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  1. Food

Trump gave Big Macs to Clemson, but do college athletes actually eat that stuff?

Some say the government shutdown drove him to it. Others that it's just what President Trump likes. How wrong-headed was it to feed the Clemson Tigers a banquet of takeout fast food?

Picture it. You go to a party, and there are golden candelabras fitted with dozens of tall flickering tapers, tuxedoed waiters and silver platters …. filled with Wendy's, Burger King and McDonald's sandwiches. You'd think it was ironic, right? Like a high-low winky extravaganza?

President Trump did just that, serving the national champion Clemson Tigers fast food during their White House visit on Monday, and it broke the internet. Twitter had a field day:

Ordering fast food for dinner is a classic parent move for when everything in the house is going to hell.

You know who else gets fast food after winning a championship? A Little League team.

Some attributed the choice to the shutdown. The White House has five full-time chefs, but they are among the 800,000 federal workers on mandatory leave or working without pay. President Trump tweeted that he paid for the "over 1,000 hamberders" — a typo that has also since gone viral — himself. And someone expended effort: French fries were repackaged in cups with the presidential seal, McNugget sauces heaped in silver presidential gravy boats.

While plenty of people defended the choice, athletes like former NFL running back and college star Reggie Bush tweeted that it was a "huge slap in the face." Clemson's star quarterback Trevor Lawrence, on the other hand, said "it was awesome."

We know Trump enjoys fast food, but can we, for a moment, think about how out-of-touch it is to serve student athletes junk food? Over recent years I've had many opportunities to talk to college athletes about what and how they eat. It is not fast food.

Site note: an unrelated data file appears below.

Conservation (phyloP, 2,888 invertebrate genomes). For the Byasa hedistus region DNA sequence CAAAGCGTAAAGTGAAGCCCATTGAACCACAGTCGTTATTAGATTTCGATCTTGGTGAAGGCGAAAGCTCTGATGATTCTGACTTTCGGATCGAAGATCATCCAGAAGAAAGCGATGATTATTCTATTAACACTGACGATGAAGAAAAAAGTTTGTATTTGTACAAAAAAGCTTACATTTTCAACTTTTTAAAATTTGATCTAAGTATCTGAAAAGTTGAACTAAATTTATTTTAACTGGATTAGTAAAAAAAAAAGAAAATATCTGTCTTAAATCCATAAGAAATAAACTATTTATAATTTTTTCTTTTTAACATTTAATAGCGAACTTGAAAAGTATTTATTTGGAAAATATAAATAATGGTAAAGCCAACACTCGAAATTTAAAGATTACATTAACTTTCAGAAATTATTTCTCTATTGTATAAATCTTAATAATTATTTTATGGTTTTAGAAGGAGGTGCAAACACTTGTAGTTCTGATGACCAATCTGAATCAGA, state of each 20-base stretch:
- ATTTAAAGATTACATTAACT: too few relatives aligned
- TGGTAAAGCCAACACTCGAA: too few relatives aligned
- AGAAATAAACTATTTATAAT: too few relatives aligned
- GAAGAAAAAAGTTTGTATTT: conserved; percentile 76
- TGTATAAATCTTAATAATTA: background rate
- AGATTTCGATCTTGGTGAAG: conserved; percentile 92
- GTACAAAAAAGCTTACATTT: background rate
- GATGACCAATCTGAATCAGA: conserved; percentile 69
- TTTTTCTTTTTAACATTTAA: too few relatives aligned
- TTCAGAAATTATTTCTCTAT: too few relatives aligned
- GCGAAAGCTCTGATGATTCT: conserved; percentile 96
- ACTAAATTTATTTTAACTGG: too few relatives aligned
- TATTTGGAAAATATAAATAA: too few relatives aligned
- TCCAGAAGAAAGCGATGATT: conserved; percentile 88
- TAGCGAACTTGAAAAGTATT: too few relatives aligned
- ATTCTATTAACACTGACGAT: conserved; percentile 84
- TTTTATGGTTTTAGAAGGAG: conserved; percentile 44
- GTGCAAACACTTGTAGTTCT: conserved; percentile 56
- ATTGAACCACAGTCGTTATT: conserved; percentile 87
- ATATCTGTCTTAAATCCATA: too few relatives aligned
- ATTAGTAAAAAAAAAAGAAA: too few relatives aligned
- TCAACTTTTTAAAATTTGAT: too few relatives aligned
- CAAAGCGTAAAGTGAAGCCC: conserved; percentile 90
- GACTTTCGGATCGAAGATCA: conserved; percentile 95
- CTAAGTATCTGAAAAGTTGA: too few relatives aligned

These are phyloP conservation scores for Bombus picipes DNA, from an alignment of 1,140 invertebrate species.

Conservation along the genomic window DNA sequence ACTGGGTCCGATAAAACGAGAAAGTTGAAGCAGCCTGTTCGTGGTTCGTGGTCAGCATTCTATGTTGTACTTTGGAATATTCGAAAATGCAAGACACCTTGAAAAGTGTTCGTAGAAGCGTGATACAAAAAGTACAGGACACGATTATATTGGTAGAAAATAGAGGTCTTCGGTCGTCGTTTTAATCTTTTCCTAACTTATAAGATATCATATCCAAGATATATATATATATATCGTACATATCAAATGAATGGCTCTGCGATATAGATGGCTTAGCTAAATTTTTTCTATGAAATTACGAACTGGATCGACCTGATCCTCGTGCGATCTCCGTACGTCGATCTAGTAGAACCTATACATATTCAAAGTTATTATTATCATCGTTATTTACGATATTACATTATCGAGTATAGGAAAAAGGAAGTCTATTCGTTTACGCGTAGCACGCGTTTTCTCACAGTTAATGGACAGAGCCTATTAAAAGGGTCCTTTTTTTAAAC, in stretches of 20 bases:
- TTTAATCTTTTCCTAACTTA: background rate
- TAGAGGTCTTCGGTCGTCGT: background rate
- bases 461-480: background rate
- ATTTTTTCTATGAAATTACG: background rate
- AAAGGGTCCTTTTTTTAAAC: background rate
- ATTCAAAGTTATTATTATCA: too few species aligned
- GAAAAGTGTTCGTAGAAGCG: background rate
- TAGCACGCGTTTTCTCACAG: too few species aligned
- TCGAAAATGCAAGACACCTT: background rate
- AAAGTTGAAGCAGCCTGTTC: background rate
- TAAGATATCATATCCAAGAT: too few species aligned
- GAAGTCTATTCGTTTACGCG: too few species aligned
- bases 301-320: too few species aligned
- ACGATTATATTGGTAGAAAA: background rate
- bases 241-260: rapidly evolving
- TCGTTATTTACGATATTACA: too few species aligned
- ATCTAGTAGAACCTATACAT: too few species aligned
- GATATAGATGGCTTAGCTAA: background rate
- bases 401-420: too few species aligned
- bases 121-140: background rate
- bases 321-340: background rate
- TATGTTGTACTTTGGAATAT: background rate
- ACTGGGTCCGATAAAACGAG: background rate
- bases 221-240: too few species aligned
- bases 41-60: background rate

The food service options on college campuses for athletes are frequently entirely different than those for regular folk. Figg Performance Table at Florida State University has a teriyaki chicken stir fry station and black bean burgers, all menu items offered with a nutritional calculator and handy icons for dietary restrictions. Their nutrition staff provides team education presentations to all 21 teams, covering topics such as hydration, proper meal timing, recovery tactics and food choices. They even do meal planning for on-the road competitions. As with older athletes, elite college athletes calibrate, tinker, think of food as fuel, trying to maximize performance and weight.

Fine, football players may also hoover up guilty-pleasure fast food from time to time, but shouldn't a visit to the White House be an opportunity to eat something that represents the best of what American food is these days? Washington, D.C. has remarkable restaurants that cater, and Trump himself has hotel chefs nearby that might have been called upon.

Last semester, I mentored University of South Florida student Cassidy Kallenborn, a senior on the soccer team. She was a foodie, interested in local restaurants, an avid cook who did meal prep for health-conscious athlete buddies to make a little extra money. Her goal? To someday operate a healthy and sustainable food company.

But maybe she was an outlier. I talked to Nico Sawtelle, who will be a senior linebacker at USF next year.

What's an average breakfast?

"We eat at Champion's Choice," he said, a USF food service option with exhibition-style stations called Green & Fresh Zone, Grille Fifty Six, Gold Energy Zone and the Comfort Zone.

"I'd have a three- or four-egg omelet with onions and peppers, start my day with some protein, then go lift."

Lunch, he cooks for himself, often in a CrockPot because he's busy — lots of chicken and rice and pasta. With a resting weight of 228 right now, he's got to gain a little before the fall. Dinner might be a couple of cheeseburgers and fries.

Ah ha. So maybe Trump wasn't so far off. Sawtelle wasn't in a position to talk politics. However:

"I'll get a burger at Five Guys or Burger Fi. I don't do drive-through too often, maybe Chick-fil-A because chicken is a little better for you. Freshman year we all got nutritional counseling on how to eat better, what to eat and what not to eat. Eating right will help me get the weight I want. Otherwise I won't perform well."

That's a different interpretation of a happy meal altogether.

Contact Laura Reiley at or (727) 892-2293. Follow @lreiley.